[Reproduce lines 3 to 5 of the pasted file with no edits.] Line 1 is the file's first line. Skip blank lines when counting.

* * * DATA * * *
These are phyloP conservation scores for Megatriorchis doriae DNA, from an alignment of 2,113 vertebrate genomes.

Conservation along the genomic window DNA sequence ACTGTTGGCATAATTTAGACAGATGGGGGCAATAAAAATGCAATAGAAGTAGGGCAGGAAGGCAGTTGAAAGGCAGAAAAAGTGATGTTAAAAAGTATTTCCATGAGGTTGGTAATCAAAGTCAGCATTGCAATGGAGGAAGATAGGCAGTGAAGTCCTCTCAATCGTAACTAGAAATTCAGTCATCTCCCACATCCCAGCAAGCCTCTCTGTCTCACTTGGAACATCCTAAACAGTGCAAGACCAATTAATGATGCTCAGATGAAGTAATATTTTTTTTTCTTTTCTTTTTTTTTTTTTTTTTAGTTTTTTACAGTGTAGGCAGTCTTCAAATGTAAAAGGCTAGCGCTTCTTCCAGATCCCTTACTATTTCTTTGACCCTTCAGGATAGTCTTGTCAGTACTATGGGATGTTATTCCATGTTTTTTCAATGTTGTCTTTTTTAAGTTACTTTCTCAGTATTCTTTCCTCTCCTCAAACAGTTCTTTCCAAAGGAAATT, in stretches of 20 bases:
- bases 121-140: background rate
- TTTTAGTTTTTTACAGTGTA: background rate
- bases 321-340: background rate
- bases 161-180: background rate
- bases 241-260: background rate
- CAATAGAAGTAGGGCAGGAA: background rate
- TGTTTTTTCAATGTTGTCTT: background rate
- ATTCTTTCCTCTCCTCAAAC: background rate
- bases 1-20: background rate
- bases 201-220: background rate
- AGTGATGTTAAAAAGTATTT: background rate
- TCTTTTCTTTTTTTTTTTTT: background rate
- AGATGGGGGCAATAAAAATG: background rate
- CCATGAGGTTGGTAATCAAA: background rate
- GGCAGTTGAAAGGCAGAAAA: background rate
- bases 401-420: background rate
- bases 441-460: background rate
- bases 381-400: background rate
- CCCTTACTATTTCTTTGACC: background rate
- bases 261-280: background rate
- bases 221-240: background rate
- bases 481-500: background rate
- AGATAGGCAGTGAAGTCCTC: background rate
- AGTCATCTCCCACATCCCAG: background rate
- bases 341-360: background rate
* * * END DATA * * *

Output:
- bases 121-140: background rate
- TTTTAGTTTTTTACAGTGTA: background rate
- bases 321-340: background rate